Before reaching the pen and ink drawing section of the installation — and you'll know when you reach that point — you will also pass through works in which Bryn experiments with materials — with edges and forms that glisten and shine, such as in the second image of Parasol and the octobot — and scripted prims that move to form a house around you (climb to the second floor to get out the back door). And there's a projector room in which there is a special invitation to those who are comfortable with bodily exhibition: one sets the environment to a non-light settings such as Phototools - No Light, removes clothing, and poses in rays of projected light that form works of art, in essence bathing the nude form in whatever is being projected (photo above). "It's an interesting almost psychological experience in a way," Bryn said, "how we identify...becoming nude in a public place and then the projectors also follow the body like a caress too." The sign providing instructions playfully says, "Look to see if anyone is watching. Then take off your clothes," without giving hint as to whether one should have an audience or not.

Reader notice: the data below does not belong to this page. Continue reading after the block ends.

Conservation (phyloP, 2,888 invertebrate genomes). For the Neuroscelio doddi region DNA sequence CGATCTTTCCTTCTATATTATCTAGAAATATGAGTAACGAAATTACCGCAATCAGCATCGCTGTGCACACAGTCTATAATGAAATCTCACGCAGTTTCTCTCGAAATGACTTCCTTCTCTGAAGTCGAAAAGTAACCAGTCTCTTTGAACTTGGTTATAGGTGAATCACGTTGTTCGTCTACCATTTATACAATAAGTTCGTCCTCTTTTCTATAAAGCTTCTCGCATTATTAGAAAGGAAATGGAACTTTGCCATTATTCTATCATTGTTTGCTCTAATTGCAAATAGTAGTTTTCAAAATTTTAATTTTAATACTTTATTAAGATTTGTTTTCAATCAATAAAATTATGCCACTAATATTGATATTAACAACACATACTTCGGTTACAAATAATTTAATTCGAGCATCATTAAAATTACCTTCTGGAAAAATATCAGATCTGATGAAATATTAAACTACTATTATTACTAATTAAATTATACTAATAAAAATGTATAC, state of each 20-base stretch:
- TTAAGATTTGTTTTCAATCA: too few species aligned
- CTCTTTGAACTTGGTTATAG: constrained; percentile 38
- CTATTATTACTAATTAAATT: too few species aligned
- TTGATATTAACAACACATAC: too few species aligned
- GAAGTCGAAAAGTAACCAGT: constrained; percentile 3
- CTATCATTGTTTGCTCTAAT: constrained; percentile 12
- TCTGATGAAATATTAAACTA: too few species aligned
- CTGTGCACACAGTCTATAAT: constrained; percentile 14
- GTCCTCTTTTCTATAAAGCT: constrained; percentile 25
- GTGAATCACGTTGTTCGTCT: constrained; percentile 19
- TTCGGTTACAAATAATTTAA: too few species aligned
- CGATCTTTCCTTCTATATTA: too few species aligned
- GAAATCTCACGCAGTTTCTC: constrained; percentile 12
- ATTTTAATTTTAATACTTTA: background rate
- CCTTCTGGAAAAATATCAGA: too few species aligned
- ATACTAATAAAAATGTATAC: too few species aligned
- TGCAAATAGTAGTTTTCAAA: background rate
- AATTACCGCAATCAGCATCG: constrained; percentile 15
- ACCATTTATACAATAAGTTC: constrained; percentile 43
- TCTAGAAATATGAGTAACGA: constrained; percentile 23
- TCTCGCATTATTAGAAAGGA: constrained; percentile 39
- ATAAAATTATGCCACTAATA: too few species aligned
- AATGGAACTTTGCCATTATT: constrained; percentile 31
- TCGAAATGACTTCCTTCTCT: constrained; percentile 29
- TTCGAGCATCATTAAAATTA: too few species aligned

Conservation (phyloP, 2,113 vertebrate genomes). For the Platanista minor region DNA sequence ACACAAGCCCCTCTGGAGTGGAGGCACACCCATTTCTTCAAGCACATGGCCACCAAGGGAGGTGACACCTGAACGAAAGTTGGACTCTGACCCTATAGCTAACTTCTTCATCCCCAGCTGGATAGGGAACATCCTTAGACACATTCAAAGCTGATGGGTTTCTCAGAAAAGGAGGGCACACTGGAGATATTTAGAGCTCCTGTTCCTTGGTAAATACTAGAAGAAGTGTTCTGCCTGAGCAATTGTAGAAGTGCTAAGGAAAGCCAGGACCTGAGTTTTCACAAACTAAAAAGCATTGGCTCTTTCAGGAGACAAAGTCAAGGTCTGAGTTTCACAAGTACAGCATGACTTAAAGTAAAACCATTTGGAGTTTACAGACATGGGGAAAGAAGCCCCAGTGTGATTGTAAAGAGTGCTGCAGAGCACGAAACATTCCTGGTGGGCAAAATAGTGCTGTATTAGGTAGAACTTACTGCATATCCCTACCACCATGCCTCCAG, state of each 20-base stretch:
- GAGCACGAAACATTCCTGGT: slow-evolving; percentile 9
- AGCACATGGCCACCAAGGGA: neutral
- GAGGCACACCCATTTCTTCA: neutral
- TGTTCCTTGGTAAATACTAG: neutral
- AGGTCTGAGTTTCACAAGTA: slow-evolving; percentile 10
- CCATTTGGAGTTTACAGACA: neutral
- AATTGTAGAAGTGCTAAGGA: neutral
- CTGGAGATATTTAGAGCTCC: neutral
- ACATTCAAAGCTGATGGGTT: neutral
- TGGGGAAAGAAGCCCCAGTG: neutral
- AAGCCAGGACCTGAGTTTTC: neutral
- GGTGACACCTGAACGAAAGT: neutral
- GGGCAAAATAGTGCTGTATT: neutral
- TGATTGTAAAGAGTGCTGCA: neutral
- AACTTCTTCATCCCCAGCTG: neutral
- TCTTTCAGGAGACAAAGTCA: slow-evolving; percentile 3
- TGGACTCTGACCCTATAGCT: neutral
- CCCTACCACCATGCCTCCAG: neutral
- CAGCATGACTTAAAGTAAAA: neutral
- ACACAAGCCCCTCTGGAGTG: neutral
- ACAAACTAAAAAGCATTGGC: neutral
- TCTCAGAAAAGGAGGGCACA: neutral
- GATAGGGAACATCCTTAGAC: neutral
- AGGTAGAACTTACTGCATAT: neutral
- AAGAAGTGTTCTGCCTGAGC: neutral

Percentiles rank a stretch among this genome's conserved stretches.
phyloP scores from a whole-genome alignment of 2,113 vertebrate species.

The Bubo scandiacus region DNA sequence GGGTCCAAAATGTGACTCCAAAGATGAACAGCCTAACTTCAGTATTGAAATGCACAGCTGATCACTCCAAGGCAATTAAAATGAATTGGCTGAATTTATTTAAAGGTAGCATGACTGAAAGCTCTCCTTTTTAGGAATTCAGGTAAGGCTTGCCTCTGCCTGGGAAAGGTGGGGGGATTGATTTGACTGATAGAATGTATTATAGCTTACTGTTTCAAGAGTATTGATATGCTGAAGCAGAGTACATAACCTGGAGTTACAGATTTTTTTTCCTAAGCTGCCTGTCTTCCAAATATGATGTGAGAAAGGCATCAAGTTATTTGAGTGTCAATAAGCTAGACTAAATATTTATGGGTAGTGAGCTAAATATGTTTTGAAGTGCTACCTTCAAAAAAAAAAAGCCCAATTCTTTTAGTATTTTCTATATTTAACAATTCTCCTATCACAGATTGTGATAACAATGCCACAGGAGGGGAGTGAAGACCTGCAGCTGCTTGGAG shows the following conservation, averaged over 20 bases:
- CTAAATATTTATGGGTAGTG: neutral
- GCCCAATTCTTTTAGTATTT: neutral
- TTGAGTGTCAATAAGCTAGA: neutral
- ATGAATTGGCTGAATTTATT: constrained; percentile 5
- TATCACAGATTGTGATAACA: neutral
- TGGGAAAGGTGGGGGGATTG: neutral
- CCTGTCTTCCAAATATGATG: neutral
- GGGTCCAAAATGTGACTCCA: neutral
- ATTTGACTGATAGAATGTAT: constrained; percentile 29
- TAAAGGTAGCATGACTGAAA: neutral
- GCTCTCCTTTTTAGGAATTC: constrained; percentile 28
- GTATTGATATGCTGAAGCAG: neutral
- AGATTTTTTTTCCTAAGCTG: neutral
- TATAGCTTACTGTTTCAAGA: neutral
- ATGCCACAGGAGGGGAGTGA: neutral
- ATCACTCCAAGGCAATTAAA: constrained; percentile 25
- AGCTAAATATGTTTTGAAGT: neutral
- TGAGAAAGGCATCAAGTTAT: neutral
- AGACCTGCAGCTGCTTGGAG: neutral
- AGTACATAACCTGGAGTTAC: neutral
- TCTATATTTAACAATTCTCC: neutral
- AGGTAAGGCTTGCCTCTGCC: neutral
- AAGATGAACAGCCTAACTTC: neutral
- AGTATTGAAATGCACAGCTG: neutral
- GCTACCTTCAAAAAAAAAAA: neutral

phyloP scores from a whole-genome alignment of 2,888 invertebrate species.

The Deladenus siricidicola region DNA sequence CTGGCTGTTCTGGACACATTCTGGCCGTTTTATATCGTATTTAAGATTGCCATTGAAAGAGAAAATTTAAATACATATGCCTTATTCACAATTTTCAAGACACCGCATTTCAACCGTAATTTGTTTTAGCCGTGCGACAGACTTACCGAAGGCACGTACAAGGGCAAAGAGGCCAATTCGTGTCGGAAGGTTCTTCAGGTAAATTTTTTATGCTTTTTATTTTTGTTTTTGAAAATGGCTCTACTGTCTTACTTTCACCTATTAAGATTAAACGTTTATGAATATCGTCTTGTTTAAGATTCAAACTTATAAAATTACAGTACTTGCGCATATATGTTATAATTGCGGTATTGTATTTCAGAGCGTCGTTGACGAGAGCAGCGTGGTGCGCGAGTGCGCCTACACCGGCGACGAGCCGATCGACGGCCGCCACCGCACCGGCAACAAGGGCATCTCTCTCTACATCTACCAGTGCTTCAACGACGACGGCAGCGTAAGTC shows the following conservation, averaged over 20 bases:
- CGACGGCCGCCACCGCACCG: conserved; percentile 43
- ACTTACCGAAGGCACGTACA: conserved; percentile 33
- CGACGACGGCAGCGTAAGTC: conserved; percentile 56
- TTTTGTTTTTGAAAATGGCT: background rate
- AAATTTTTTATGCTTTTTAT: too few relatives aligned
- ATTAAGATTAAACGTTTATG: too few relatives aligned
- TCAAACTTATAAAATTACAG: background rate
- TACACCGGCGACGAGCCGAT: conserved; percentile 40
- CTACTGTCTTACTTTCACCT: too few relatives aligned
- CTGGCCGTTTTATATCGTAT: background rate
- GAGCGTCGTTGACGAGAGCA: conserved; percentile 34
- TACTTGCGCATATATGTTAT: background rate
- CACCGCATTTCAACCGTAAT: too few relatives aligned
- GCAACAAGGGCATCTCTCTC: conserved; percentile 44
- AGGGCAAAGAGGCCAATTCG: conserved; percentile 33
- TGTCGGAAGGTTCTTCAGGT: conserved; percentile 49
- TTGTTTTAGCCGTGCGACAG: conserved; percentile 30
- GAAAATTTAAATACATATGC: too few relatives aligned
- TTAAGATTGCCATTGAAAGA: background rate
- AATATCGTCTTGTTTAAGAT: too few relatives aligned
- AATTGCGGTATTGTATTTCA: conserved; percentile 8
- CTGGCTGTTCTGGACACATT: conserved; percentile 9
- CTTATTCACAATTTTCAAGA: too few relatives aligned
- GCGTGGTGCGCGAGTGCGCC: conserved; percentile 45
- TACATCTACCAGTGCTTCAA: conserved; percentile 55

As is typical with much of Bryn's overall output, the pen and ink portion of The Gathering has an underpinning in the physical world. Commissioned to create a series of illustrations for a coffee table book based on her paintings, Bryn, who had little previous experience working in the medium of pen and ink, had to essentially start from scratch to learn the discipline, studying both technique and the creations of past masters such as George Cruikshank and Edward Gorey. Having completed a curious story of nine scenes in pen and ink, she then set about bringing her images into a virtual space, but chose not to present them simply as flat textures but rather as three-dimensional works that are exploded versions constructed of overlapping layers of prims. The story told by the scenes is a playful one with perhaps a touch of Edward Lear, concerning a private party crashed by a rather curious guest, with wall text providing narrative in poetic form (example above). At the culmination of the story, visitors are treated to a display of the original pen and ink drawings (lowest image).